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Lexington Army Depot
Bluegrass Station
Lexington, KY

The Lexington Army Signal Depot opened in 1941. In 1964, the Blue Grass Ordnance Depot (located in Richmond, Kentucky) merged with the Lexington Signal Depot (located in Lexington, Kentucky) to form Lexington-Blue Grass Army Depot. Lexington-Blue Grass Army Depot operated until 1992, providing ammunition and general supply support and maintaining communications and electronics equipment. In response to a Base Realignment and Closure (BRAC) Commission decision in 1988, the federal government directed that the Lexington facility close by 1995. In 1992, the general supply and maintenance mission that the Lexington facility had undertaken ended. Final closure was completed in 1994.

The Lexington Army Depot was closed in 1988, and most of its functions were transferred to Bluegrass Army Depot [BGAD] at Richmond by 1994. In the transition, about 1,600 jobs were lost. Bluegrass Army Depot provides support to ten tenants, including the privately contracted special forces operations of Raytheon. At its Lexington facility, Raytheon performs modifications to aircraft and other military equipment to ready them for special military missions, such as stealth penetrations in deserts and jungles. The special ammo requirements for these missions is stored at BGAD, and Raytheon helps manage the various logistical functions. Raytheon employs about 200 people at BGAD.

The Lexington Facility of the Blue Grass Army Depot officially closed as a federal installation on September 30, 1995, when the Commonwealth of Kentucky, through the Department of Military Affairs, took over and renamed it Bluegrass Station. In 1995, the future of what was then the Lexington-Blue Grass Army Depot was in doubt. No one knew what would become of the land in the wake of the Base Realignment and Closure Act that ordered the military to downsize. Bluegrass Station is owned by the Commonwealth of Kentucky and operated by the Kentucky Department of Military Affairs. Its new mission was to retain the current jobs on the facility and to bring new employment opportunities to Kentucky. Bluegrass Station's 106 buildings provide 2 million square feet of retail, office and warehouse space. The updated infrastructure of the 780-acre complex is especially well suited for light industrial and redistribution activities.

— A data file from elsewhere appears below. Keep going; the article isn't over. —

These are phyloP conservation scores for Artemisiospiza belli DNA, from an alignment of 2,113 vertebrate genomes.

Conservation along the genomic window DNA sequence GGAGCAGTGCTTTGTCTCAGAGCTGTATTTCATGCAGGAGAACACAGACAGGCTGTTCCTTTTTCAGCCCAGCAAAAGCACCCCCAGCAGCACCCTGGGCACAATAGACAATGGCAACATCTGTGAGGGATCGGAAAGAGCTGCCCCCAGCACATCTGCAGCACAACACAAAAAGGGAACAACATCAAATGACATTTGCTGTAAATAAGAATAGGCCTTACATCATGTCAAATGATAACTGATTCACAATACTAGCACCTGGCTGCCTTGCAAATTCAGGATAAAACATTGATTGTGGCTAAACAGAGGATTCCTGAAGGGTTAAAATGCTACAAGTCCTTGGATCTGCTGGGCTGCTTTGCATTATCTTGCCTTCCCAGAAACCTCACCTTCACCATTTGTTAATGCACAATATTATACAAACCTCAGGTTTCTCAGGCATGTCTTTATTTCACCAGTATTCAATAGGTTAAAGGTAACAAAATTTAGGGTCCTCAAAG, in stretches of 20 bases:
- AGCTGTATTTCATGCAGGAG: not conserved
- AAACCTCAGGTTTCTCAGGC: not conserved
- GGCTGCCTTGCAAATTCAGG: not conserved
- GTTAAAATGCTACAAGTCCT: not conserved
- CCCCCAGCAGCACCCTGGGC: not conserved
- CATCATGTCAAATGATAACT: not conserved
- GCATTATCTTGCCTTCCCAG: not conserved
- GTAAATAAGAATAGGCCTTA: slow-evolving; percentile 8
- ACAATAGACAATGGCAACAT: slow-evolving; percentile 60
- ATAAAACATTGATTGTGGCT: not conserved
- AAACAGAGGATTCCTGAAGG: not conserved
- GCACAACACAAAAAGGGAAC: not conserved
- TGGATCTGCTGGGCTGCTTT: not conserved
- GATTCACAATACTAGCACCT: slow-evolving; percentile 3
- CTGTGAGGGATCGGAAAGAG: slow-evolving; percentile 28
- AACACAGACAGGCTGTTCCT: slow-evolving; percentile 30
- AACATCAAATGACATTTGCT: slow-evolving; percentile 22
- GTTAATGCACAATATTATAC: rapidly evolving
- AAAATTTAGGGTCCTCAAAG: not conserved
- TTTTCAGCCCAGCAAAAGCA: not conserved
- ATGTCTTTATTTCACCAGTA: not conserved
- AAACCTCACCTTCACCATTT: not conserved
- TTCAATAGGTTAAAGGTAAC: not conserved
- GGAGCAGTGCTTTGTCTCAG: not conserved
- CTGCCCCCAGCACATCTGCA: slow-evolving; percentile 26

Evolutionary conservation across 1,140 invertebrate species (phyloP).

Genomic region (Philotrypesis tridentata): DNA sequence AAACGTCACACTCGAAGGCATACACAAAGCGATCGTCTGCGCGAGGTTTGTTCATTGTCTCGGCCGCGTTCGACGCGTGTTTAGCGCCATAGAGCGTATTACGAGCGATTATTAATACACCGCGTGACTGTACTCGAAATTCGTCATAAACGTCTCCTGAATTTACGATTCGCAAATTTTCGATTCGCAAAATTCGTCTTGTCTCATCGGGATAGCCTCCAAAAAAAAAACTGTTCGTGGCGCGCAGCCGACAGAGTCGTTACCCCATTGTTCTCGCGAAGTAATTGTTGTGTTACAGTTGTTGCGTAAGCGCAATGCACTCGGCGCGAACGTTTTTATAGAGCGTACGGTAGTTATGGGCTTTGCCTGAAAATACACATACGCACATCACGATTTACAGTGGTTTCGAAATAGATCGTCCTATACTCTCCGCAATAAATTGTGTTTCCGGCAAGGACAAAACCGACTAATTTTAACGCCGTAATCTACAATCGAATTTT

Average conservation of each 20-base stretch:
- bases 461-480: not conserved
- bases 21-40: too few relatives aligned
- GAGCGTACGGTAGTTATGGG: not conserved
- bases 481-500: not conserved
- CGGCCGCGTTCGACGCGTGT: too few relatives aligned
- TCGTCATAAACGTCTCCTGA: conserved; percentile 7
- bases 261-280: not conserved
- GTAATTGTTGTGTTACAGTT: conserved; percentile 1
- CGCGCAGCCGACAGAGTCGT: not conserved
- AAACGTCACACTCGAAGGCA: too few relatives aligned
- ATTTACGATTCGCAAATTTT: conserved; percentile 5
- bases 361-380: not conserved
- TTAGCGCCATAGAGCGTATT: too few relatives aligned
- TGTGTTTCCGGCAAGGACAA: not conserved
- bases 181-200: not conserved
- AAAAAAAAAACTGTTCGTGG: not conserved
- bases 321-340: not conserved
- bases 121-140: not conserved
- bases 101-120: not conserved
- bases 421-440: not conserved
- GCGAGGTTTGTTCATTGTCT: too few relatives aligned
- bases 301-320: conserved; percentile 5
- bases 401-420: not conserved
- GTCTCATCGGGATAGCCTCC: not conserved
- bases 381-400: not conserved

Tall fences, drab buildings, guarded gates: Bluegrass Station at Avon still has a somewhat military feel to it. But the former Lexington Army Depot is being reinvented as a light-industrial park. The transition illustrates how America's "peace dividend" -- post-Cold War cuts in defense spending -- can be invested to promote economic development. The state obtained a 7-year lease of the property from the Department of Defense. According to the lease -- under which the state pays nothing -- the state owns the whole site once the property is brought up to light-industrial standards. The deal saves the federal government money by sparing the Defense Department some of the cost of having to clean the property so houses could be built there. Businesses that don't need prime space can rent at reasonable rates. And when they make property improvements, they get discounts on their rent.

By 1997 about 49 percent of the site was leased or occupied. The administrative staff of 35 uses about 3 percent of the space, and the Kentucky National Guard uses another 3 percent. The other 43 percent generated about $2 million a year in revenue. That revenue must cover the station's administrative expenses and site improvements. Rates at Bluegrass Station are lower than at other light-industrial sites. But the condition of the buildings and imperfect truck access make the pricing about right.

Bluegrass Station has attracted food processing and warehousing tenants. The leisure industry is represented by Bluegrass Golf Course. But military-support contractors dominate the tenant pool. One tenant with military ties is Advanced Technical Support Systems (nicknamed ATS-squared). Another division of Raytheon, it mostly buys or repairs spare electronic equipment for a unit at Wright-Patterson Air Force Base in Dayton, Ohio.

In 1997 Raytheon E-Systems signed a five-year contract to continue to provide logistical support to the U.S. Special Operations Command, its Special Operations Forces and various other federal agencies. The contract with the Special Operation Forces Support Activity at Bluegrass Station, worth up to $1.12 billion, ensured continued employment for almost 1,000 people, including about 650 at Bluegrass Station. The similarity of the Raytheon contract to the kind of work that used to be done at the depot played a role in the decision to put the support operation there.

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